In Jamaican folklore, this type of symbolism demonstrates to the reader and listener the struggles of the people of Jamaica against racism and slavery. The question that should be raised however, is as children did the Anancy Stories signify the struggles of the Jamaican people, or did they come across to children as simply adventure stories, and not stories of survival. Daryl C. Dance, author of Folklore from Contemporary Jamaicans states, "As we look at the Anancy stories, we will find that they appeal to us not only because of their drama, excitement, and humor but also because we quickly perceive that, like most animal tales, these are not really about animals but about human beings, and we realize that a part of our attraction is that we recognize ourselves in the antics of these creatures." (Dance, 13) Anancy takes many shapes; at times, he seems to be a man, and at other times, he is an insect, running his web and taking refuge in the ceiling, as author Louise Bennett describes it. What this represents for children is that even though the Anancy Stories are filled with animal characters, their characteristics are so human like that at many times when reading or listening to his stories you begin to feel as though the characters are the same people who are part of your lives and history. The effect of these stories on children was not only morally fulfilling, but pure enjoyment as well. As one interview with a Jamaica youth states…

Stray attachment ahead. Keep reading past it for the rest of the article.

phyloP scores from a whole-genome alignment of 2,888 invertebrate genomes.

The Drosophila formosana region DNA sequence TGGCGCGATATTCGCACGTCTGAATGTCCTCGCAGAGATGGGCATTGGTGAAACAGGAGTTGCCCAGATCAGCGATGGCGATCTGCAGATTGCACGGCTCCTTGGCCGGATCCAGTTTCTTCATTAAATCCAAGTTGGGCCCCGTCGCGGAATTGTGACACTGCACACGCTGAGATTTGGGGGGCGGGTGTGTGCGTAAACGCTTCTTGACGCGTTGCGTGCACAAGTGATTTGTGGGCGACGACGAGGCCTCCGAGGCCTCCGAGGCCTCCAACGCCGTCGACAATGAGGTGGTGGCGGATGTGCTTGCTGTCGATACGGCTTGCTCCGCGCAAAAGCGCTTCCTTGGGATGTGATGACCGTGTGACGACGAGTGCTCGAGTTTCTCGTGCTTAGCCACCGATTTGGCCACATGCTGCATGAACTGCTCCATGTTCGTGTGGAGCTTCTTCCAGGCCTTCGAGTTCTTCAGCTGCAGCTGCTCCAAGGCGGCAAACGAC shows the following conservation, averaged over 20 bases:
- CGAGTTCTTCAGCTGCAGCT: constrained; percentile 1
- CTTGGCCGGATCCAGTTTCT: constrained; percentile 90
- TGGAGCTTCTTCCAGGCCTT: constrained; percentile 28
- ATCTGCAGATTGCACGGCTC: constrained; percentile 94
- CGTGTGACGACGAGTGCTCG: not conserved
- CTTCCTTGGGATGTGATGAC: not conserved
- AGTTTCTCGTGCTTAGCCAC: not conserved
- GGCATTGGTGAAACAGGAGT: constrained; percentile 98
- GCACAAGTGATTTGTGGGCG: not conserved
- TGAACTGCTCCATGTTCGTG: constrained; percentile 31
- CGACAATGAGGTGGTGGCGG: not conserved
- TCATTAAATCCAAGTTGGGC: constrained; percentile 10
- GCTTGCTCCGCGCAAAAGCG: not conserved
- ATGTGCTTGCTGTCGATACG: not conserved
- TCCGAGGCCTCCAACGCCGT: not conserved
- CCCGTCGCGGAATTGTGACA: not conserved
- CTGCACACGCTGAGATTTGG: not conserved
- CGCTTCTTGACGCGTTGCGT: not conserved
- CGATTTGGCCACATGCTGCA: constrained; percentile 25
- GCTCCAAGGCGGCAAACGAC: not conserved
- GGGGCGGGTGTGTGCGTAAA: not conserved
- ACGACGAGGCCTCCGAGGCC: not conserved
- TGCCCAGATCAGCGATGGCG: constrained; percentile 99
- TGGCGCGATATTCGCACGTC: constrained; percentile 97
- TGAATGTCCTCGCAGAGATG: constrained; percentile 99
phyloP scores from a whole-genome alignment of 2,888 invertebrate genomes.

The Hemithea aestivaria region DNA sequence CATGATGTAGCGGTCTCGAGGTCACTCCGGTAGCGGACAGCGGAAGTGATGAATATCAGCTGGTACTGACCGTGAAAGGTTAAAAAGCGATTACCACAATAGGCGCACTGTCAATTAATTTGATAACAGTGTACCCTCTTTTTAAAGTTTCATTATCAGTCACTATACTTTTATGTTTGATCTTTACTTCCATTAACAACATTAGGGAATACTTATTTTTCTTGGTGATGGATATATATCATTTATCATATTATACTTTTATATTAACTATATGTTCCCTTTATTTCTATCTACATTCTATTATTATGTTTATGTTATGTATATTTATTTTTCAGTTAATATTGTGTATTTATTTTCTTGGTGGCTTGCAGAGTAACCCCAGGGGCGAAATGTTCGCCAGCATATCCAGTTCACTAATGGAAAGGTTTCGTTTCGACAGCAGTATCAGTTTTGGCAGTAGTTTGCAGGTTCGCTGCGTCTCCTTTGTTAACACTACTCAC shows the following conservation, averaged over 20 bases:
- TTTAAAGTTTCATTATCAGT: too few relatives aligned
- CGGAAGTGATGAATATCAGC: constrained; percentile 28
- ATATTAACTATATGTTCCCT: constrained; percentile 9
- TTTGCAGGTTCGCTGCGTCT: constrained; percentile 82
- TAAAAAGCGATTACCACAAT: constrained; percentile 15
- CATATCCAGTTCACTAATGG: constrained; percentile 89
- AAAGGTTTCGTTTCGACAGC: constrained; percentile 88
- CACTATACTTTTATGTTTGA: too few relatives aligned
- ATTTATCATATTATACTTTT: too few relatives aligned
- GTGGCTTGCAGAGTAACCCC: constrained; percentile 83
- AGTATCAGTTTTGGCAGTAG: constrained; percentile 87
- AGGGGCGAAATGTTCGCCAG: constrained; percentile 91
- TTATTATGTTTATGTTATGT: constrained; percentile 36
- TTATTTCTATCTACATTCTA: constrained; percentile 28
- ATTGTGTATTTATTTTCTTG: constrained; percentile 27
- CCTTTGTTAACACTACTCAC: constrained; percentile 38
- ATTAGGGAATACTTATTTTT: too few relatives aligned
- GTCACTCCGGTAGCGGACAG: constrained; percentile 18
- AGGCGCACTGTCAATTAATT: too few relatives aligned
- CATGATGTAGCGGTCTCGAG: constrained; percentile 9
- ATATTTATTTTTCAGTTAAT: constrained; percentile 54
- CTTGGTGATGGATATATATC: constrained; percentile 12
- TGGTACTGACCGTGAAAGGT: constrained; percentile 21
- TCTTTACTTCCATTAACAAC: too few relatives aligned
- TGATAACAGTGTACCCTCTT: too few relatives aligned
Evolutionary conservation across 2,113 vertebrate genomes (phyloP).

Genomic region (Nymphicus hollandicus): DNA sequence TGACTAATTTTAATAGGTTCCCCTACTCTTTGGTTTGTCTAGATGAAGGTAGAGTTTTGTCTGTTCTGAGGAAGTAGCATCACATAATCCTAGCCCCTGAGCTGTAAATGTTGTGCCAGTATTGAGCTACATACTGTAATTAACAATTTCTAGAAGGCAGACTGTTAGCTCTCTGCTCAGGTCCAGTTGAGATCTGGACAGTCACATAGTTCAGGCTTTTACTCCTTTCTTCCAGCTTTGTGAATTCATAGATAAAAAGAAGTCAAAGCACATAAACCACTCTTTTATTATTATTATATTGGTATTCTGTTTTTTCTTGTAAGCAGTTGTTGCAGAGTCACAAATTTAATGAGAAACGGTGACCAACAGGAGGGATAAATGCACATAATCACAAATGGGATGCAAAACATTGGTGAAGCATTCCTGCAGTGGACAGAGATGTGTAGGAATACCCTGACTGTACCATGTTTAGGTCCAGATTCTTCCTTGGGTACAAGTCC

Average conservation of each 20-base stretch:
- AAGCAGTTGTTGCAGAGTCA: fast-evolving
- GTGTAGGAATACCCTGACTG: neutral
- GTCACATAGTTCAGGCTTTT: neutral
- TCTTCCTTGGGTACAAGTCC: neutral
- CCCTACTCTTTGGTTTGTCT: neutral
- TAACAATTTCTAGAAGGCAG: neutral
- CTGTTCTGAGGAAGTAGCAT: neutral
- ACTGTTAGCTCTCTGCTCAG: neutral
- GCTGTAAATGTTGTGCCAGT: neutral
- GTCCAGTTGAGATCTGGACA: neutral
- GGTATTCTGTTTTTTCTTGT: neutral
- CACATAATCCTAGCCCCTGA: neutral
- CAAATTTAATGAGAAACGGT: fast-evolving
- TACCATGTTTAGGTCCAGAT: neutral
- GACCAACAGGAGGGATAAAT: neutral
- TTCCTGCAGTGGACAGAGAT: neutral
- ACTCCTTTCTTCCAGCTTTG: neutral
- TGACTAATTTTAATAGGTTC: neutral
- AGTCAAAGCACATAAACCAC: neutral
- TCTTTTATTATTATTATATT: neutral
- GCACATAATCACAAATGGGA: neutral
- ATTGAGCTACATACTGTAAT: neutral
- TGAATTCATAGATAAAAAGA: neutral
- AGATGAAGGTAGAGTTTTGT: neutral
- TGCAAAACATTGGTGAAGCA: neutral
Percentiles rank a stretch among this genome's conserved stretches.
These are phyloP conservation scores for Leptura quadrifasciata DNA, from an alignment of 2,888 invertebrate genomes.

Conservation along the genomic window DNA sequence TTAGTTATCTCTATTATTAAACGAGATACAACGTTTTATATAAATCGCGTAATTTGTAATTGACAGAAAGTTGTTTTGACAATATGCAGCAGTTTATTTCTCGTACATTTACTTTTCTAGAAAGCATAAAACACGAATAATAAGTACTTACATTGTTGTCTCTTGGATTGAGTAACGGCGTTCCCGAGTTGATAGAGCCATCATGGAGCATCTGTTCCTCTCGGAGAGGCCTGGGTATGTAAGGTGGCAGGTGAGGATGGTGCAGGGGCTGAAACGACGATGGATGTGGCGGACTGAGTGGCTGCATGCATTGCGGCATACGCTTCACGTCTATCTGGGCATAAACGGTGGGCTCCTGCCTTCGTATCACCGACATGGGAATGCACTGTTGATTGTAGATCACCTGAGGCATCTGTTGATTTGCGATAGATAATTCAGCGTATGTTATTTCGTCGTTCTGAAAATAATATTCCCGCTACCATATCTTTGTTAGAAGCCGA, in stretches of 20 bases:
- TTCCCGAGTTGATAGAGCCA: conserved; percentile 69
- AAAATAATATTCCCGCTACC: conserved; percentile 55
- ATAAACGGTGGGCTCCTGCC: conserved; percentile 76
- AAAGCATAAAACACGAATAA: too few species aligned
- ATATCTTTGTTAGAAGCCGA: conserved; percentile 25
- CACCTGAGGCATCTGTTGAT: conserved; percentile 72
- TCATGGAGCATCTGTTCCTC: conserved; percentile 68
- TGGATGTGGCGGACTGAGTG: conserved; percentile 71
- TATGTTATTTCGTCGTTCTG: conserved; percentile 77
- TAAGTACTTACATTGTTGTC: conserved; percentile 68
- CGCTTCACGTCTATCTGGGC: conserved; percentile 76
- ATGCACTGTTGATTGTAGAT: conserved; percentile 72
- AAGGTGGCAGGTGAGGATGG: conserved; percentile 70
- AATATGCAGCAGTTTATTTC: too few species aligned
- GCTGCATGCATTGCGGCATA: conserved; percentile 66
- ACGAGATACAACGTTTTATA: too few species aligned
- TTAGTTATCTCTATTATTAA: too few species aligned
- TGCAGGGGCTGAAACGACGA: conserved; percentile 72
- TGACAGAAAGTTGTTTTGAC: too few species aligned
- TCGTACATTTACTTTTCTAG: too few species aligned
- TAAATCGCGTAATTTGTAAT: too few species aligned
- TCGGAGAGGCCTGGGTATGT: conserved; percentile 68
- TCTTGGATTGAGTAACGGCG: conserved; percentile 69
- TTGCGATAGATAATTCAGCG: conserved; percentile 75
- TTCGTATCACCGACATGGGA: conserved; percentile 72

But the way I learnt Anancy, I knew Anancy as a child, and it was a joy-y-y! We loved to listen to the stories, we loved to hear about this little trickify man, and you know, and one thing we knew, that this man was magic, and we could never be like him. You know — he is a magic man. He could spin a web and become a spider whenever he wanted to [laughter]. You can’t do that, so you better not try the Anancy’s tricks, you know, but it was fun!